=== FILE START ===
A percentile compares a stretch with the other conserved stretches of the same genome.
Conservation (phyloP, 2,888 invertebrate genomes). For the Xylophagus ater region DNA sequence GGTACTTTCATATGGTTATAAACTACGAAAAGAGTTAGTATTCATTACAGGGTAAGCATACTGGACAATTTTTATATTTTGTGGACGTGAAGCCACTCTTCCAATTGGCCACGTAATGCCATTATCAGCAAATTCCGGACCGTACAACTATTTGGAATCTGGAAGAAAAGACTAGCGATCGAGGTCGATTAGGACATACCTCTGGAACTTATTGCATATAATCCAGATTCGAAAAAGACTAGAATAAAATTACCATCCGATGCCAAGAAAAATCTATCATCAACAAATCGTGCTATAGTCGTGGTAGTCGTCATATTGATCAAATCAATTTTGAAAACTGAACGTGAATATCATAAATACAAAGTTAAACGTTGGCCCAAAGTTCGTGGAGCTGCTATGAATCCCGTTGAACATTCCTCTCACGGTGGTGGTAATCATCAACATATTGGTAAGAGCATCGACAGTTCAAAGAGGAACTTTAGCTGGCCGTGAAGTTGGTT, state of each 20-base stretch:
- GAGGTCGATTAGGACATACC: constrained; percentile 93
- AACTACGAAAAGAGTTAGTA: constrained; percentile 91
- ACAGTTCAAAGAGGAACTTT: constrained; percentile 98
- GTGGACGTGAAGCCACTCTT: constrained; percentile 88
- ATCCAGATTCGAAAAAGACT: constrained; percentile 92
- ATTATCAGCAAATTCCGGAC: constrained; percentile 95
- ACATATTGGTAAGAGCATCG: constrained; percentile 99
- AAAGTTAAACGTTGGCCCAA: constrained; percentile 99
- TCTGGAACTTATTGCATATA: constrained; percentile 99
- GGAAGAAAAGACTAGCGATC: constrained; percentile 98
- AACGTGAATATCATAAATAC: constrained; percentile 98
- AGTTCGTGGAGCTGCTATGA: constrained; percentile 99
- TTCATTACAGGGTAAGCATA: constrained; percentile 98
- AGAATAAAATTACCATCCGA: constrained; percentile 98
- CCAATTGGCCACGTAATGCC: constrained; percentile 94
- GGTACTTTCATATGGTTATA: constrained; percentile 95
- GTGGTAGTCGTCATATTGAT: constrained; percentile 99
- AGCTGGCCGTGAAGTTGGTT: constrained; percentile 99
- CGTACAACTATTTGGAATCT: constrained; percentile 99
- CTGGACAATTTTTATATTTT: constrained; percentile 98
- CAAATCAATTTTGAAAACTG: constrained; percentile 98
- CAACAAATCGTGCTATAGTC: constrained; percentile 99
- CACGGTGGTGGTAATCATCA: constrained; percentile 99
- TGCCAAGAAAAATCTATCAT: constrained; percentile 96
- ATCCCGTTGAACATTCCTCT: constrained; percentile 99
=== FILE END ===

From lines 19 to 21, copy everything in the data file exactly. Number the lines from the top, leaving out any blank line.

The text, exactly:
- GTGGTAGTCGTCATATTGAT: constrained; percentile 99
- AGCTGGCCGTGAAGTTGGTT: constrained; percentile 99
- CGTACAACTATTTGGAATCT: constrained; percentile 99